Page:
Atwood, Alfred A.
Age: 30, credited to Leicester, VT
Unit(s): 2nd VT LARTY
Service: enl 10/3/61, m/i 12/16/61, WGNR, 2nd VT LARTY BTRY, m/o 9/20/64
See Legend for expansion of abbreviationsVITALS
Birth: 06/24/1830, Leicester, VT
Burial: Pine Hill Cemetery, Brandon, VT
Marker/Plot: Row-9, headstone, no GAR
Gravestone researcher/photographer: Kathy Valloch
Findagrave Memorial #: 10165377
Alias?: None noted
College?: Not Found
Veterans Home?: Not Found
(If there are state digraphs above, this soldier spent some time in a state or national soldiers' home in that state after the war)
Great Grandfather of Shirley Martin, Brandon, VT
Great Grandfather of Kenneth Atwood, Colchester, VT
Great Granduncle of Shirley Atwood Martin, Brandon, VT
(Are you a descendant, but not listed? Register today)
Pine Hill Cemetery, Brandon, VT
Check the cemetery for location/directions and other veterans who may be buried there.
Alfred Atwood was born January 29, 1830, in Salisbury, Vermont in Addison county. He married Elzira Winter on April 4, 1853. Elzira Winter was born July 9, 1836, in Croydon, New Hampshire and died on September 6, 1918, at Brandon, Vermont. Alfred died March 12, 1912, at Brandon, Vermont and both are buried at Pine Hill Cemetery in Brandon.
Alfred and Elzira were parents to six children:
1. Kate Lovinny born August 16, 1854, in Beloit Wisconsin.
2. Alanson Winter born July 4, 1856, in Salisbury, Vermont.
3. Laura Almina born August 31, 1864, in Ripton, Vermont.
4. Leonard Born February 29, 1866, in Ripton, Vermont.
5. Isabel born May 25, 1875, in Ripton, Vermont.
6. Harry Born July 16, 1872, in Leicester, Vermont.
Alfred was a farmer all of his life. He spent a few years in Rochester, Vermont (Windsor County)in the 1880s. Charles Atwood, son of Alanson, was brought up by Alfred and Elzira as his mother succumbed to heart problems when Charles was only 8 months old.
He related a story to his daughter regarding an incident where a neighboring farmer had a turkey who used to go to his grandfather's farm and gorge himself on the goodies in the garden. Alfred warned the farmer if he didn't keep him at home that someday he wouldn't be coming home. One day Charles came home from school his grandmother had a turkey dinner all ready to eat.
Alfred was living in Leicester when he enlisted in 2nd Battery Vermont Light Artillery in 1861. Elzira probably lived with her parents, Timothy and Sarah (Putney) Winter in Ripton for the time Alfred was gone.
Alfred had a brother, Frank W., who owned a ranch in Kansas. Alfred used to accompany him on trips out there. Frank used to take loads of Cattle out there by train and return with loads of wild horses. Alfred used to help him train the horses which they sold.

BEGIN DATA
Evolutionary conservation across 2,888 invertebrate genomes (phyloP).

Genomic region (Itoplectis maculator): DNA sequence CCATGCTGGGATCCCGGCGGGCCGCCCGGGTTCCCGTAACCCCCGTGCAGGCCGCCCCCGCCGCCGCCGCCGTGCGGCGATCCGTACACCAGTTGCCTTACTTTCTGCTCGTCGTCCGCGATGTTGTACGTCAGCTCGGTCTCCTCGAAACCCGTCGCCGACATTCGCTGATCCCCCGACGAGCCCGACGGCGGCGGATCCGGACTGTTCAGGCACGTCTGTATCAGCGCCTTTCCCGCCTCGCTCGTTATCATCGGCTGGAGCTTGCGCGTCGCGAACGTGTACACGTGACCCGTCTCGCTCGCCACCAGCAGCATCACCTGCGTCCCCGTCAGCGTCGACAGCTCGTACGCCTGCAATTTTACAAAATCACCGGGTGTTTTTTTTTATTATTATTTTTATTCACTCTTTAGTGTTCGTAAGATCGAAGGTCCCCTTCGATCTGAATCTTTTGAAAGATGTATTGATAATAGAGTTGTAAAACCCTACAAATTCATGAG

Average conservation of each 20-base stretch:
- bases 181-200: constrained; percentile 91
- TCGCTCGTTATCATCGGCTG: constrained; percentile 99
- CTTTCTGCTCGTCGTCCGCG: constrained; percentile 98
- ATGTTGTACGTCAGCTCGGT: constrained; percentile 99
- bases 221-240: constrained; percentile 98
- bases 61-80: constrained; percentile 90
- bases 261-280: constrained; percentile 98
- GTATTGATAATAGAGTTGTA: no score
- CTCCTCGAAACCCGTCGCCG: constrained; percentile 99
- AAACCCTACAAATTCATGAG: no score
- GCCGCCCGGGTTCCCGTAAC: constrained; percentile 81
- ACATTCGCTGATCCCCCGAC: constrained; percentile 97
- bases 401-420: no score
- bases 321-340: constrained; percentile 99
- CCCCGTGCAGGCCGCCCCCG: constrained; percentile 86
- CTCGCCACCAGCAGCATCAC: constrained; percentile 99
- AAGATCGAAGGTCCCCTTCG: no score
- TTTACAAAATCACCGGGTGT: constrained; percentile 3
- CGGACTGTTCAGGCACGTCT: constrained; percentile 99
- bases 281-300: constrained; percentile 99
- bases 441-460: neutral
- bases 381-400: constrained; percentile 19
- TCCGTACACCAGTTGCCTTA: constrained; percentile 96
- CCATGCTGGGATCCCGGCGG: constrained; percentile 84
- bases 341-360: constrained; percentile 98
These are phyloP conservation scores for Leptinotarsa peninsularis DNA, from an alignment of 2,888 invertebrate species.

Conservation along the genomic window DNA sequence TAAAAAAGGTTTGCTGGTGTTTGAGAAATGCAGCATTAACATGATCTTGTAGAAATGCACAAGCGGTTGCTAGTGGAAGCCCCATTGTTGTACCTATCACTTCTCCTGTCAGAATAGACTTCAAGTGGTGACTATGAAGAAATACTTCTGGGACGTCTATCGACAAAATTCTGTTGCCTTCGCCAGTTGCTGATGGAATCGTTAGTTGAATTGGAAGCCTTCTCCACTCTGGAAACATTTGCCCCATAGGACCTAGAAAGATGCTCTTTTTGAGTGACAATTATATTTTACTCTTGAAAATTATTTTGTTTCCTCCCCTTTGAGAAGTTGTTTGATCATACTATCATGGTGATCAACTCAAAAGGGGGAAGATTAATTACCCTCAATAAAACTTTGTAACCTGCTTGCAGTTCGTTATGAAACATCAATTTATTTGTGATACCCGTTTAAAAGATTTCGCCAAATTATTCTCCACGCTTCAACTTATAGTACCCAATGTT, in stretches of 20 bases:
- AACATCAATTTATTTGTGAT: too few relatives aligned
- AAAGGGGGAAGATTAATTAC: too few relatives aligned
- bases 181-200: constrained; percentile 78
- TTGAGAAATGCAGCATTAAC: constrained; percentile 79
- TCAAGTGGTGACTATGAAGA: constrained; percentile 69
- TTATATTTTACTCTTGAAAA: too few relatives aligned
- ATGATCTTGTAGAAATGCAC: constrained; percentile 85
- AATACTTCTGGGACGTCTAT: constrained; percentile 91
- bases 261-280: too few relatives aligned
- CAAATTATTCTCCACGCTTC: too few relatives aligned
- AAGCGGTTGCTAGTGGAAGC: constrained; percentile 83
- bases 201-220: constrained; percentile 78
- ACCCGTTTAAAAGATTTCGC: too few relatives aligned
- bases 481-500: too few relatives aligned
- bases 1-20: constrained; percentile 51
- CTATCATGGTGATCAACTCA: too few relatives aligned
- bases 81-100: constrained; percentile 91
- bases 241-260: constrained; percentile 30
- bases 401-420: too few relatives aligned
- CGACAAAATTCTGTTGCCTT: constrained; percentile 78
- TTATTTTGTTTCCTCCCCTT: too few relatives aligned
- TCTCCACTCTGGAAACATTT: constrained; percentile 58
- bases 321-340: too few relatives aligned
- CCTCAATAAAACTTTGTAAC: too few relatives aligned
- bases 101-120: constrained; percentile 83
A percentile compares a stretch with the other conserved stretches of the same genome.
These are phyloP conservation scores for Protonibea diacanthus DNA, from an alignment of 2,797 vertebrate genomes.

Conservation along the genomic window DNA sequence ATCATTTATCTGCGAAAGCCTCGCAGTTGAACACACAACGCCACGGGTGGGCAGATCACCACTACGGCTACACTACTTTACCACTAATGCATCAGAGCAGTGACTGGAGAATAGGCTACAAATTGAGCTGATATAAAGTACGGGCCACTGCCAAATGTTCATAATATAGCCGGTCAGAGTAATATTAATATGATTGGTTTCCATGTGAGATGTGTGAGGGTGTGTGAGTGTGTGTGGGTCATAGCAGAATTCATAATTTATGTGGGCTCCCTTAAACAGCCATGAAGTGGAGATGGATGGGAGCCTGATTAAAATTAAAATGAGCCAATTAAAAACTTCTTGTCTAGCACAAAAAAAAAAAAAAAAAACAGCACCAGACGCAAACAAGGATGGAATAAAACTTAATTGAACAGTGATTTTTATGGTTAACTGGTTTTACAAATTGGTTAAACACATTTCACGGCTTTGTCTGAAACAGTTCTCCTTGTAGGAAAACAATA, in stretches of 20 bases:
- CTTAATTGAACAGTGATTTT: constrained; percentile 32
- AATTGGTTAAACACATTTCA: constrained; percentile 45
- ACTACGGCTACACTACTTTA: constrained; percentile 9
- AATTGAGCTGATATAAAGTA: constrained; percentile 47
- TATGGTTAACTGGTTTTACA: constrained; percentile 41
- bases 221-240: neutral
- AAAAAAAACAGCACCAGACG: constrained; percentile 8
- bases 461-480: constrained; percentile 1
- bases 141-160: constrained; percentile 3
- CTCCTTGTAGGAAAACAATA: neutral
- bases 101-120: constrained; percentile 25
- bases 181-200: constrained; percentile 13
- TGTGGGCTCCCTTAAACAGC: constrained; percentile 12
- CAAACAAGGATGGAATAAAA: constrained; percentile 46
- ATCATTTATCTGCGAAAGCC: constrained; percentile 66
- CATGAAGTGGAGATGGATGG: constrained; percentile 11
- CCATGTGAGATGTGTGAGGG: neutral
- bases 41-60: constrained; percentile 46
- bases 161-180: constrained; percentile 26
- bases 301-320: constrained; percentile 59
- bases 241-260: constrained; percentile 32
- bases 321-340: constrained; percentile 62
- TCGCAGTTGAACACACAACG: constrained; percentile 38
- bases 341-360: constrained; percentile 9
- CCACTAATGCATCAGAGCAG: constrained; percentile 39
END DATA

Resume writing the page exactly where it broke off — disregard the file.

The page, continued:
Items from the local newspaper, Brandon Union:
1. 4th September 1891 - Alph Atwood of Rochester stopping with his son-in-law, Willie Dutton, has a 3 yr. Old gray mare which is 17 hands high.
2. 15th January 1892, Alph Atwood has moved to the Widow Thomas' house (Brandon)
3. 2nd October 1896 - Alph Atwood of Rochester moves into the J. B. Wilbur House (Brandon)
4. Alph Atwood on 2nd April 1897 moved onto the Sam Hendee place.
From all accounts it looks like Alfred Atwood moved around a lot. Brandon, Leicester, Salisbury, Ripton, Rochester and Beloit, Wisconsin.
A family cousin, says that when Alfred and Elzira were in Beloit, Wisconsin they had a spat and Alfred got on the train and returned to Vermont leaving Elzira and baby out there. Son of His in-laws chipped in and sent Elzira's brother-in-law out to Beloit and bring Elzira and Kate home.
Lucian Atwood, Son of Leonard, related that he remembers Alfred as being tall and thin. He also related that Elzira got after Alfred for trying to teach Lucian how to smoke a pipe. Alfred's defense was "How is he going to learn if I don't show him?"
The above information on Alfred Atwood is thanks to Shirley Atwood Martin his Great-granddaughter.
Alfred A. Atwood, a veteran of the Civil war, who served in the 2d Vermont battery, died at his home in Brandon, Monday, at the advanced age of 83 years.
Source: Barre Daily Times, March 8, 1912
Courtesy of Tom Boudreau.